Being a New York Mets fan is no easy task. We've been through ups and lots of downs and yet, to me, there isn't a more passionate fan base in the game. As we head into another season of Mets baseball, here are the 10 commandments of Mets fandom that all of us should know:
1. You shall have no other team
The Mets haven’t seen the playoffs since 2016 and so we, as a fanbase, have grown accustomed to picking a team that we root for in the playoffs or to make the playoffs. But at the end of the day, we eat with the Mets and we starve with the Mets. We don’t jump ship when things get hard because if we did, we would’ve been out long, long ago. Also, a very important disclaimer: there is no such thing as being a “New York fan”. It’s one or the other.
2. You shall not tear down heroes
I think the only time I’ve ever been compelled to “boo” a player was when Tom Glavine ripped my heart out in the first inning against the Marlins in 2007, but even so, I think I yelled rhetorical questions more than I did anything else. Regardless, we cheer for our guys and support them above all else. It doesn’t mean we don’t get frustrated and it doesn’t mean we don’t get mad, but it means we don’t call the best pitcher in baseball “soft” when he’s dealing with injuries and we don’t start booing our team when they’re in a rough stretch
3. You shall not hope too much in April or May…actually until after the All Star Break
Call it cautious optimism, wisdom or PTSD, but whatever you call it, make sure you don’t assume that because the Mets are in first place at the All-Star Break that they’re going to the World Series. I say this not to be negative, but to help protect all of our hearts. We believe, but we do so very carefully…and while peeking through the hands over our eyes.
4. Honor good players despite bad moment
It’s always been odd to me when fans have tried to tear down players on their team for moments that have been regrettable. But also notice how I said honor good players despite their bad moments. Carlos Beltran was good (actually he was incredible). Daniel Murphy was good. Jeurys Familia was good. Don’t let bad moments sour the big picture.
5. You shall not presume anyone will be healthy all season
Injuries happen across every sport, but we in Queens have a knack for cultivating lots of tweaks, soreness and broken-bones-as-a-result-of-wild-boars. Injuries are a part of the game and in Queens, it’s part of our culture. People are gonna get hurt, that’s just what we do. If you want a healthy and productive season, don’t play in Queens cause you’ll end up on the IL for two years; play in Oakland instead.
6. You shall not be concerned about the other team in NYC
I’ve been a Mets fan all my life. I get it. I understand the tension of having played the role of “little brother” for the last 20 years. And to be honest, the in-city rivalry is both fun and good for baseball, but it's not where all our attention both in and out of season should be directed. We’ve got enough to worry about here in Queens to be caught up on every move that’s made or not made in the Bronx. Until there’s a realignment of divisions, our main focus should be on teams in the National League, especially in the East.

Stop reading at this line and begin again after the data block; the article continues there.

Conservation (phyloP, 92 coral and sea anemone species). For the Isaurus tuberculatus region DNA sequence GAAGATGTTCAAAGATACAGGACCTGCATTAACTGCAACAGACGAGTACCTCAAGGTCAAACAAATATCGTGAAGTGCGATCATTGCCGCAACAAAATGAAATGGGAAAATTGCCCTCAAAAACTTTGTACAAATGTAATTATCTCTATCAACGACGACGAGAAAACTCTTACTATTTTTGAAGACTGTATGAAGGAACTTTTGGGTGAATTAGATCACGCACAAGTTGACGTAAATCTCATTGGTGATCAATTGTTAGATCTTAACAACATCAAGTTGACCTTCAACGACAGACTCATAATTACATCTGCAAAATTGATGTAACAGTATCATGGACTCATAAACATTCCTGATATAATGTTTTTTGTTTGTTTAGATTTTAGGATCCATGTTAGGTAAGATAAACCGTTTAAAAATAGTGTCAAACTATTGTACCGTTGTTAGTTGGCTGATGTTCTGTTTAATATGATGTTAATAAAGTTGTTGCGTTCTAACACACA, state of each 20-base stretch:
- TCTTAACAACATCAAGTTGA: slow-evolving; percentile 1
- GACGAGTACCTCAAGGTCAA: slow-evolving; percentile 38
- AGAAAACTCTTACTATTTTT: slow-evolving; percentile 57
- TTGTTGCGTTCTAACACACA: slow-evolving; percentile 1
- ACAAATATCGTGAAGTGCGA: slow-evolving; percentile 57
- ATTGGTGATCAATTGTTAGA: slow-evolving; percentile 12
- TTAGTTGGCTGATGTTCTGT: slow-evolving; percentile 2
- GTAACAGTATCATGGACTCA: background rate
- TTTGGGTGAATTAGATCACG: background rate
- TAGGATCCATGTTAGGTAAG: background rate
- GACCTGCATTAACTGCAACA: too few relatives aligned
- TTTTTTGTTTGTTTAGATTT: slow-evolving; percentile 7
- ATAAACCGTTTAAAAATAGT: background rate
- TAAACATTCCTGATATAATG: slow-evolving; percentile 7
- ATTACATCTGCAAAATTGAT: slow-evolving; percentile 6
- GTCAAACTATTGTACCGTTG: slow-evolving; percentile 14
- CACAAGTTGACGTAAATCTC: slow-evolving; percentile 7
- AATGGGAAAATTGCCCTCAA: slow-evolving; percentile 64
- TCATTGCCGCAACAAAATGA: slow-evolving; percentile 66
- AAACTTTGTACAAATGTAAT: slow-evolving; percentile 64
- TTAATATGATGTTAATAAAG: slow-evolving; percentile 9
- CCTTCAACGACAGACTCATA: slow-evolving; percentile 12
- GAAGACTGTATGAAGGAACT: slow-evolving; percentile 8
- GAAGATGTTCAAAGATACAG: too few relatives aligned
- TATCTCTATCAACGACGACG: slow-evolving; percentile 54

7. Honor the Sabbath - so take regular breaks from #MetsTwitter
The Mets fan base is a top 5 fan base in all of sports in my opinion. But Mets Twitter? #1 most toxic place in the galaxy. I’ve met and engaged with some really great people on Twitter and it makes watching games that much more fun, but there is an existential dread that is so pervasive amongst some fans that I’m not convinced they ever want to be happy. Give your mind a rest and take breaks from #MetsTwitter often.
8. You shall believe
On the heels of commandment number seven, it’s important to remember Tug McGraw’s words that have now become a lynchpin in Mets history. Realism is important. Skepticism is understandable. But living to root for a team you ONLY complain about is odd, disturbing and incredibly unhealthy. Have faith (after the All-Star Break, of course) and remember that for as dark as days have been, it could be a lot worse
9. You shall visit Spring Training at least once
Due to the lockout and altered schedule earlier this offseason, my mom and I missed our first spring training for the first time in 14 years. Seriously, it’s the best experience as a fan and even if it isn’t an annual trip, you need to make it happen at least once in your lifetime. Get to Port St. Lucie!
10. Bless the next generation
I’m a Mets fan because of my mother and she’s a Met fan because of hers and when my daughter is born next month, she’ll be a Met fan because of me. It’s not easy, but Mets fans are the greatest fans in the world. In a sport that is rooted in tradition and generation, the best gift we can give to those who come after us are memories shared around a common love. I mean, come on, how could you not be romantic about baseball?